Last year we ran only Broad-breasted white turkeys. They were very entertaining, easy to sell but hard for us to manage. This year we are only raising a few…so if you want one you should speak up soon.
Turkeys are very fragile animals. Give them any excuse…any excuse at all and they’ll die. In spite of this we harvested 19 of the 20 birds Sunray hatchery shipped us (#20 broke a leg at about 3 weeks and I put him down). This year we ordered 5 white and 5 bronze turkeys from our friends at Schlecht. These ten arrived with our latest batch of 300 broilers. Unfortunately, one chick and one bronze turkey didn’t survive the post office…further reinforcing our decision to drive to Iowa to pick up or next order in August.
We have moved out of the greenhouse into the outdoor brooders. It can still be a bit chilly in the evenings so for the first few days we cover the ends with plastic (plastic we found out in the pasture that was used for round bales years ago). All 300 are in one 8×8 for now. Soon we’ll split them between the two brooders but early on they like to be close.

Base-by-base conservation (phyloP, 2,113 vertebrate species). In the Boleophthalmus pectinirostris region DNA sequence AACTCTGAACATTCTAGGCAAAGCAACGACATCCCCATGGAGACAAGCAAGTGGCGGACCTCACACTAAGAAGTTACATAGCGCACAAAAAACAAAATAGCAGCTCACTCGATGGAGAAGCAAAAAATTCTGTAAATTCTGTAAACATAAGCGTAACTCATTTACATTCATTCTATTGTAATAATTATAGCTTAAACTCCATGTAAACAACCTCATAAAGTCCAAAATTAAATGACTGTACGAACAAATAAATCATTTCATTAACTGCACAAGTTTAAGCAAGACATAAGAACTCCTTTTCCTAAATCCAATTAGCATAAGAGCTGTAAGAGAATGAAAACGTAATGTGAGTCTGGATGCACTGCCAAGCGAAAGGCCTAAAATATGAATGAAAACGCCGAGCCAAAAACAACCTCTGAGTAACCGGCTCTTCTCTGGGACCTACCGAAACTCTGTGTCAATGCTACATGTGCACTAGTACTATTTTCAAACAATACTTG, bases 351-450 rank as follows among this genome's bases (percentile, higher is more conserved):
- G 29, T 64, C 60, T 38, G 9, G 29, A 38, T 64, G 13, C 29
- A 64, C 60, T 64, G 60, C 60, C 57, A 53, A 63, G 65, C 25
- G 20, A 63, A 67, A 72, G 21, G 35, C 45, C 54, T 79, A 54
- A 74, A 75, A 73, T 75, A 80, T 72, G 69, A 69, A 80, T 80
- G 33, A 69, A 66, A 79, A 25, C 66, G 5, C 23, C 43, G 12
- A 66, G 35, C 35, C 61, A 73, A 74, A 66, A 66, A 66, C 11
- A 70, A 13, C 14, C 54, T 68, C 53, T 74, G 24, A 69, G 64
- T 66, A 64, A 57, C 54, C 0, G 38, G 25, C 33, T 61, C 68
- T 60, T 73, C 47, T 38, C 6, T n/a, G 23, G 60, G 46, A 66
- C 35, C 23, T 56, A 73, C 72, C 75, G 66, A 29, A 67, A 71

Can you spot the turkey? Look for the one that has the start of a snood.
This one is easier:
Here are a few close-ups.
Keep your fingers crossed. We are still pretty nervous about raising turkeys. They are so fragile.
If you have heard or read that turkeys should not be raised with chickens…well, we heard that too. But it works and works well. The chickens seem to show the turkeys what to do. Joel Salatin talks about it at 5:00 in this video:
Don’t be afraid to get yourself a few turkeys to raise with your broilers. Once they are out of the brooder they are pretty durable. One turkey faught off a raccoon last year, removing the raccoon’s eye. Be careful because they seem to go from 15 pounds to 25 pounds overnight. We found it’s a little harder to market a 25 pound bird than it is a 18 pound bird.